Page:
“We limit how much technology our kids use at home,” said technology magnate Steve Jobs to a New York Times journalist back in 2010. It was around the time of the Apple iPad launch; the statement sent the journalist reeling.
Experts have long debated the issue of whether or not children’s access to technology should be regulated. Jobs passed away in 2011, but his legacy as an entrepreneur, a businessman, and a father lives on. In today’s social and technological climate, what exactly does it mean to be a “low-tech parent”?
Onstage at the Apple iPad release in 2010, Jobs described it as a “wonderful device” that brought people and educational tools closer together.
New York Times reporter Nick Bilton, shortly thereafter, described an interaction with the entrepreneur. “The company’s first tablet was just hitting the shelves,” Bilton wrote. He asked Jobs: “So, your kids must love the iPad?”
“They haven’t used it,” Jobs replied. At this, Bilton was lost for words.
“I had imagined the Jobs household was like a nerd’s paradise,” Bilton explained, “that the walls were giant touch screens, the dining table was made from tiles of iPads and that iPods were handed out to guests like chocolates on a pillow.”
“Nope, Mr. Jobs told me, not even close,” he wrote.
Two years later, Jobs reiterated his stance by claiming, “Actually we don’t allow the iPad in the home. We think it’s too dangerous for [the children] in effect,” as quoted by Business Insider.
Since then, a plethora of technology entrepreneurs have revealed their own personal aversions to technology in the home, especially where their children are involved.
Leading by Example
Chris Anderson, the former editor of WIRED magazine and current CEO of 3D Robotics, is a father of five. He has also installed time limits and parental controls on every device in his family’s home.
“My kids accuse me and my wife of being fascists and overly concerned about tech, and they say that none of their friends have the same rules,” Anderson told The New York Times. “That’s because we have seen the dangers of technology firsthand.
“I’ve seen it in myself,” he continued. “I don’t want to see that happen to my kids.”
Rule number one in the Anderson household, the CEO explained, is very simple: “There are no screens in the bedroom. Period. Ever,” he said.
Evan Williams, one of the founders of Twitter and Medium, and his wife, Sara, are equally cautious about technology. They have “hundreds of books” for their boys in lieu of iPads.
Dick Costolo, the CEO of Twitter, offered a different perspective. He and his wife approve of “unlimited gadget use” on one condition: that their teens use communal space and not their bedrooms. Too many time limits, the Costolos believe, could prompt a rebellion.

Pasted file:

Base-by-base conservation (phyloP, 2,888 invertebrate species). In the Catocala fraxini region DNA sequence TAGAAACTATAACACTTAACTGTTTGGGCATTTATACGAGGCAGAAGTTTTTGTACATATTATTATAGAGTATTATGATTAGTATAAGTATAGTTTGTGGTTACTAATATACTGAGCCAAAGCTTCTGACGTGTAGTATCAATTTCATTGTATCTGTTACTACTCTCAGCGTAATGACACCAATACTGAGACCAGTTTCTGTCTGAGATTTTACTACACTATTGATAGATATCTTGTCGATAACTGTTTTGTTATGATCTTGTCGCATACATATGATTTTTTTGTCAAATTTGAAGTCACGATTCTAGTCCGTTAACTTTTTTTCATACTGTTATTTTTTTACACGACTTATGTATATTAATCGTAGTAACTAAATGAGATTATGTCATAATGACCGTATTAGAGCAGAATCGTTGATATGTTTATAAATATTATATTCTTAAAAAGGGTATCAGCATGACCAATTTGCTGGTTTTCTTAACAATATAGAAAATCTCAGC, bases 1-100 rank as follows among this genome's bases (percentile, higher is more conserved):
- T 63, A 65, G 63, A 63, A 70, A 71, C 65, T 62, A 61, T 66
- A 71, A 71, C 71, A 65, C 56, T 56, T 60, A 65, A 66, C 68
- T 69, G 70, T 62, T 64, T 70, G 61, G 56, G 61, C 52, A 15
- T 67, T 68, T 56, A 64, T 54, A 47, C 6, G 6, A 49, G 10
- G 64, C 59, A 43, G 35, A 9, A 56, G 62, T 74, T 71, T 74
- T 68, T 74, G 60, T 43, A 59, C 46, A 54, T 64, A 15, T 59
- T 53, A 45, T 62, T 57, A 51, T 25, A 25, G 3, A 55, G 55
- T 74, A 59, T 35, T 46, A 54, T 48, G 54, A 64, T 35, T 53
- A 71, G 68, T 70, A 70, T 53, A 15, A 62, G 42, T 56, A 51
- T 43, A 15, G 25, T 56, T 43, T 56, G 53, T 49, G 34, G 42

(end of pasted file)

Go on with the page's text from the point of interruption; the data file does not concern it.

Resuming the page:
“When I was at the University of Michigan, there was this guy who lived in the dorm next to me and he had cases and cases of Coca-Cola and other sodas in his room,” Costolo regaled. “I later found out that it was because his parents had never let him have soda when he was growing up.”
The Very Real Dangers of Technology
According to the Child Mind Institute, managing the use of media in the home is one of the biggest challenges of 21st-century parenting.
On-demand gratification from TV shows and video games may have a particular appeal to children with an ADHD diagnosis. Unfortunately, however, absorption in TV or video games does not replicate the same kind of focus that other tasks require.
Dr. John Constantino of Washington University maintains that children with a predisposition toward violence or social withdrawal may be negatively impacted by new technologies, as their access to information and communication becomes limitless.
Social media has long been criticized for upholding unrealistic standards of beauty and success, which could be particularly dangerous for impressionable young minds. Not to mention, technology in its entirety has the capacity to become extremely addictive.
While the arguments for enforcing (some) restrictions on technology may be convincing, many low-tech parents advocate making allowances for children as they get older and need a computer for school.
Jobs’s biographer Walter Isaacson spent a lot of time in the Jobs household and seemed able to shed light on the rationale behind the entrepreneur’s limits on technology.
“Every evening, Steve made a point of having dinner at the big long table in their kitchen, discussing books and history and a variety of things,” Isaacson told The New York Times.
“No one ever pulled out an iPad or computer,” he continued, adding, “The kids did not seem addicted at all to devices.”
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Author: Louise Bevan